Last Sunday, the Washington Post ran a provocative essay on the front page of the “Outlook” section by climate activist Mike Tidwell, executive director of the Chesapeake Climate Action Network. In it, Tidwell reveals the lengths to which he is going to prepare himself and his family for what he sees as the now inevitable consequences of climate change. For example, he is stockpiling food, testing guns, and invested in an emergency generator - all in an effort to stave off social unrest that he sees coming down the pike due to climate change-related extreme weather events.

The essay is surprising - and completely misleading - in two main respects.

First, Tidwell never mentions the fact that there are a plethora of options available to national, state and local governments - not to mention families - to help cushion the potential impacts from climate change. This is actually an entire, growing field within climate policy, known as climate change adaptation (slowing manmade climate change or stopping it entirely falls into the “mitigation” category).

Given that society is already experiencing some impacts from climate change, such as an enhanced likelihood of heavy precipitation events and sea-level rise, increased attention is being directed to adaptation efforts. The Obama administration, for example, has directed the federal government to factor climate change impacts into planning for everything from national parks management to constructing new infrastructure projects, and established a climate change adaptation task force to coordinate efforts.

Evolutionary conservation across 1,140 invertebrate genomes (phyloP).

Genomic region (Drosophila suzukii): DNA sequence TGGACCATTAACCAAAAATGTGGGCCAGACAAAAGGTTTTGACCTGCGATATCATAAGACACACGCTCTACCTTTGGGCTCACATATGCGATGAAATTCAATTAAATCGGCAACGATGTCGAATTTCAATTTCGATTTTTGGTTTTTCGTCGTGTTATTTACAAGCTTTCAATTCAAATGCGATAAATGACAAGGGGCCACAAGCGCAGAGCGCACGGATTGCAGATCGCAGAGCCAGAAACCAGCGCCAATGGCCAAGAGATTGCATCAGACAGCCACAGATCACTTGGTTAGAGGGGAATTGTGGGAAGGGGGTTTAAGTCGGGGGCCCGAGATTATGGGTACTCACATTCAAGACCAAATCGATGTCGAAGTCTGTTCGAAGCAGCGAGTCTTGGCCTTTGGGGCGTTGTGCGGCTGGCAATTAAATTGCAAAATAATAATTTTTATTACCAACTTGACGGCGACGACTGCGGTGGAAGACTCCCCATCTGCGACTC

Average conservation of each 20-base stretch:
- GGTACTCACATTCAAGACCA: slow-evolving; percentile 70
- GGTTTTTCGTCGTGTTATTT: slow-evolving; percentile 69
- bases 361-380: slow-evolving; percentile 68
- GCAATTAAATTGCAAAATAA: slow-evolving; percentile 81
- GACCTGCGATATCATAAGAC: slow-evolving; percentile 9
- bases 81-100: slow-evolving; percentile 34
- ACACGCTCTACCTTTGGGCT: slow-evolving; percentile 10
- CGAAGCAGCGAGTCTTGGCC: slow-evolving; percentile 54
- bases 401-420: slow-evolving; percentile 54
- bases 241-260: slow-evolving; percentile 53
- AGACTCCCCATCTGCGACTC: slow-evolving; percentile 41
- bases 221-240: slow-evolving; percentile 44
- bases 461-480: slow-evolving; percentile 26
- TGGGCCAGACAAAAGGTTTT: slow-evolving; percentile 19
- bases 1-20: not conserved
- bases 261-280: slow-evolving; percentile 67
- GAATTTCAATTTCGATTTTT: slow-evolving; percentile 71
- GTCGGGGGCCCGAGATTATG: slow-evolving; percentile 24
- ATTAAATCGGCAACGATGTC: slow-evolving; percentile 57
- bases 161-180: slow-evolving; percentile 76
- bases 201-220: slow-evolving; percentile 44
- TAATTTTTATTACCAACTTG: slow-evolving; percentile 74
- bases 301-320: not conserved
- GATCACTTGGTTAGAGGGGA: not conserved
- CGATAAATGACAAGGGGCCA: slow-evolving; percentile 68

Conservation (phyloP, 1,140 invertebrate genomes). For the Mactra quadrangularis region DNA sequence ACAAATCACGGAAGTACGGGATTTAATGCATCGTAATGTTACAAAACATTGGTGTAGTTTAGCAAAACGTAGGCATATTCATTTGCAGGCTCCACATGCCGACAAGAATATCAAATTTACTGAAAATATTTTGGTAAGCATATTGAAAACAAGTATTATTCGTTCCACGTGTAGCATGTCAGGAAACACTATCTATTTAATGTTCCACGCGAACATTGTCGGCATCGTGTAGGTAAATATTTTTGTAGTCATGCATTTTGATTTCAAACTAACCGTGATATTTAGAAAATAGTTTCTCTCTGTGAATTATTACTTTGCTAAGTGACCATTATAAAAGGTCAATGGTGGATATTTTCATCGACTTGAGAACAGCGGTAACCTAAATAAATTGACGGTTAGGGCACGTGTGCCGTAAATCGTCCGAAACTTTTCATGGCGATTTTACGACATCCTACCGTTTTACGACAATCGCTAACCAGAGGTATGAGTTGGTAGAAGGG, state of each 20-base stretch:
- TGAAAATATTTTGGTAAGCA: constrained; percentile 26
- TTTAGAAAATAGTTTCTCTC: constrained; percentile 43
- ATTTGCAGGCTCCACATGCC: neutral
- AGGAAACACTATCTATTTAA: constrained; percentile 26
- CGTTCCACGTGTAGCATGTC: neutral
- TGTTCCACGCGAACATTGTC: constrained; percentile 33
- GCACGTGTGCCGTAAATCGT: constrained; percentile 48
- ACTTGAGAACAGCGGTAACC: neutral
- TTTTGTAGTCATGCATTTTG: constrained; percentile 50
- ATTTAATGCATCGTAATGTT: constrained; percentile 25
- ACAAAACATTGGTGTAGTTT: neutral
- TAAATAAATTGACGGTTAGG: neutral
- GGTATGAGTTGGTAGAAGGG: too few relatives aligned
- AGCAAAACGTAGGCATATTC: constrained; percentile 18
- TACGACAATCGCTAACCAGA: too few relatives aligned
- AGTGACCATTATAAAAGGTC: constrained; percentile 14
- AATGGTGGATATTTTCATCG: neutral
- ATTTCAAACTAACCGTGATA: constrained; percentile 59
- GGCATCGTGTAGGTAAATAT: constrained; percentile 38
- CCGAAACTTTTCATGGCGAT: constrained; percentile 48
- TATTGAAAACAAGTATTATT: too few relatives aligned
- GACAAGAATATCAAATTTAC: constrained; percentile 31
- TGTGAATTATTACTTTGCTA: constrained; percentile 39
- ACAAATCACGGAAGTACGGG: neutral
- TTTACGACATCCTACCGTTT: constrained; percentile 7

Tidwell, however, seems to be taking adaptation to the extreme, while claiming to be a climate change “realist.”

“I coach Little League and go to church on Sundays and contribute to a 401(k). I’m normal,” Tidwell writes. “But wouldn’t even a level-headed person want to be ready to defend his family if climate chaos goes to the max?”

Yes, a level-headed person should be ready to protect his or her family. However, the way to deal with climate change is not by putting bars on your windows and investing in firearm training, but rather by factoring climate change into more reasoned decision-making. Thus, rather than buying a beachfront home, you might consider living further inland due to the expected effects of sea-level rise. Rather than saving money by not purchasing flood insurance, you might fork over some extra cash in light of scientific findings that climate change has tipped the odds in favor of heavy precipitation events.

As Dan Sarewitz, a professor of science policy at Arizona State University, wrote in response to Tidwell’s essay: “Societies actually have abundant tools at their disposal for reducing vulnerability to weather and climate - building codes, land-use planning, insurance programs, poverty-reduction polices, and so on - and much capacity for wielding those tools more effectively, should they focus on doing so. Sending families into their basements is not on that list (except during tornadoes!).”

Instead of discussing smart ways to reduce the impacts of climate change, Tidwell has skipped about a gazillion steps, and gone straight into a bunker mentality - quite literally. I highly doubt this will be productive for the climate movement he is a part of, but more important to me is the question of whether it is scientifically justified.

This brings me to the second key flaw in Tidwell’s essay, and it is one that should not have slipped past the Post’s editors. Several times in his piece, Tidwell claims or strongly implies that recent extreme weather events were caused by climate change. Here is what he says about severe thunderstorms in the Washington area last summer: